2. The Respondents filed their defences, initially through the Attorney General before the 3rd Respondent engaged another advocate. In their defence, 1st and 2nd defendants averred that the suit was defective and that the Claimant was not their employee. The 1st and 2nd Respondents asserted that it was impossible to serve two masters at a time and that the Claimant was not terminated from service but retired on grounds of age. The defence of the 3rd Respondent was to the effect that the Claimant had been paid all his lawful benefits and that he had not suffered any loss, embarrassment nor damage. The Respondents witnesses stated in their statements that the Claimant’s terminal dues were settled and because the Claimant had opted to remain in Central Government, his service at KIRDI was unlike for those staff members who opted to join the KIRDI optional retirement scheme which had better terms than the Central Government. The Claimant was accordingly entitled to pension for the period before opting for the second option in which only gratuity was payable for his service at KIRDI. The Respondents witnesses stated that the Claimant was duly paid his dues and was not entitled to per diem while he waited for his pension.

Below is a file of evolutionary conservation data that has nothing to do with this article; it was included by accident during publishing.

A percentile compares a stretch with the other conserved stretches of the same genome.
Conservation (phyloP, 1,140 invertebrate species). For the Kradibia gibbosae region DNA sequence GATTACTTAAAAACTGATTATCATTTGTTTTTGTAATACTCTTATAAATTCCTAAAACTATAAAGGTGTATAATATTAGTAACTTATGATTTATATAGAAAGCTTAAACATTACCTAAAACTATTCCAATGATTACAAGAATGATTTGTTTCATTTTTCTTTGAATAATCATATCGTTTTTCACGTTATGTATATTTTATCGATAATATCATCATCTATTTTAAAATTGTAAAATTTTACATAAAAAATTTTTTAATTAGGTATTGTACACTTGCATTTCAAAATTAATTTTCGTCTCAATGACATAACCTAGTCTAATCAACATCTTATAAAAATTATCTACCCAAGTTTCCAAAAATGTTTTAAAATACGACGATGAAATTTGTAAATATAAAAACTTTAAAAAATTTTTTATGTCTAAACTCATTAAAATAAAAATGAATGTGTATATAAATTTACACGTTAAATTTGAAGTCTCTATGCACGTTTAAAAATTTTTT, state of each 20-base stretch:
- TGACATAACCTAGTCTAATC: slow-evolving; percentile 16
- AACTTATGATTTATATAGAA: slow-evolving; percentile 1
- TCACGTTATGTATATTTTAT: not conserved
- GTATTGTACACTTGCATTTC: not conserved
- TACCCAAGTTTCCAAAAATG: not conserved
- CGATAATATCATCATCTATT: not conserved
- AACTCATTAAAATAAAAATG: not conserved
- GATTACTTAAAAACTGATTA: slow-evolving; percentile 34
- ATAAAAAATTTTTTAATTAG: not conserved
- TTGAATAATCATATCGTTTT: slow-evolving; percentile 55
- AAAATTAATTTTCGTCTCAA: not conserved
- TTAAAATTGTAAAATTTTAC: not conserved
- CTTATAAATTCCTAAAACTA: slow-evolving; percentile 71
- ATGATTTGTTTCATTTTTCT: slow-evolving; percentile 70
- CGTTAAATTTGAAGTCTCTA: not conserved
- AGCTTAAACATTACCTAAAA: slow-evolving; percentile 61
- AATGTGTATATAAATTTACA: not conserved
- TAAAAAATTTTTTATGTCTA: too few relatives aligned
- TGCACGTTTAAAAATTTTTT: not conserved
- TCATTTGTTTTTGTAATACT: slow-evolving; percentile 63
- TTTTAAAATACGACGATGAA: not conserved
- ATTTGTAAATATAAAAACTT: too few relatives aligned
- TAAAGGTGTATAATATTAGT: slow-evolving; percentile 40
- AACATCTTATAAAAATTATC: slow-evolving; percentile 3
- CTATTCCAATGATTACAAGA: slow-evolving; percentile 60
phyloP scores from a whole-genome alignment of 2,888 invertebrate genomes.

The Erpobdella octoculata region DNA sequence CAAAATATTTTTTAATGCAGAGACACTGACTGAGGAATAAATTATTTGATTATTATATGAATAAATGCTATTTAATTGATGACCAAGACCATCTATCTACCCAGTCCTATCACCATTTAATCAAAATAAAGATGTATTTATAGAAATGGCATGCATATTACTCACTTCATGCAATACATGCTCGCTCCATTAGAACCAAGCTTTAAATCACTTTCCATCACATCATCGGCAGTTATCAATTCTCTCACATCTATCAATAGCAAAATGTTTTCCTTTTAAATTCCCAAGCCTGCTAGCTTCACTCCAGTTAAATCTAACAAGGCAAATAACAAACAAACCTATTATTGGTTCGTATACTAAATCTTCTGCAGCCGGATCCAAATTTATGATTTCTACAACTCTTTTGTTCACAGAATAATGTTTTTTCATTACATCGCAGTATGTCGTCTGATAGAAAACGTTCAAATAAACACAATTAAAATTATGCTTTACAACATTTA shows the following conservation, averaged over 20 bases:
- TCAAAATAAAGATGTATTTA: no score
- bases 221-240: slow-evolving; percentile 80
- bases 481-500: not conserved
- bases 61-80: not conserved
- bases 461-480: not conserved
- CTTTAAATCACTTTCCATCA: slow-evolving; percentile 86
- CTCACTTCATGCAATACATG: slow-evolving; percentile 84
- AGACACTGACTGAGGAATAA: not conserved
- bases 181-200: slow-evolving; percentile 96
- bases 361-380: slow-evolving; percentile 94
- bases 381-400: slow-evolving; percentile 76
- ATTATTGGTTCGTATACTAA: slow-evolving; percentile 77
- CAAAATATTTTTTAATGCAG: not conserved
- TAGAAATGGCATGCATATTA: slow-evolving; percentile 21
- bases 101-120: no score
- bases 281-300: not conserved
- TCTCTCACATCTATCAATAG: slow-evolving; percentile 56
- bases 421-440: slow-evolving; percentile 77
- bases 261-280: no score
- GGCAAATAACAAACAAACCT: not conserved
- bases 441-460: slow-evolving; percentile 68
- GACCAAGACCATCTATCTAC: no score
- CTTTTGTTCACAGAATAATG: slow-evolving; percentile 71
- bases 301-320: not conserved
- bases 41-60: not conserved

3. The matter was finally heard in 2018 after a few failed attempts at hearing in 2014, and early 2015. The case was partly heard by me in December 2015 and the following year the case never took off. It remained unheard till November 2018 when I heard the balance of the claim. The Claimant confirmed that he received some payment in February 2001 and he signed in acknowledgement. He stated that he signed the acknowledgment under duress though he confirmed that he did not endorse anywhere on the document his reservations against the receipt. He said that he sought the full pension as the Director KIRDI opted to retire him and not the Permanent Secretary. He testified that upon retirement he had to hire a vehicle to Kisumu to ferry his personal belongings and that the 3rd Respondent did not facilitate the same through provision of a vehicle or money for the hire of transport. He stated that the landlord locked up his goods when he was unable to pay his rent after his retirement when he was pursuing his pension.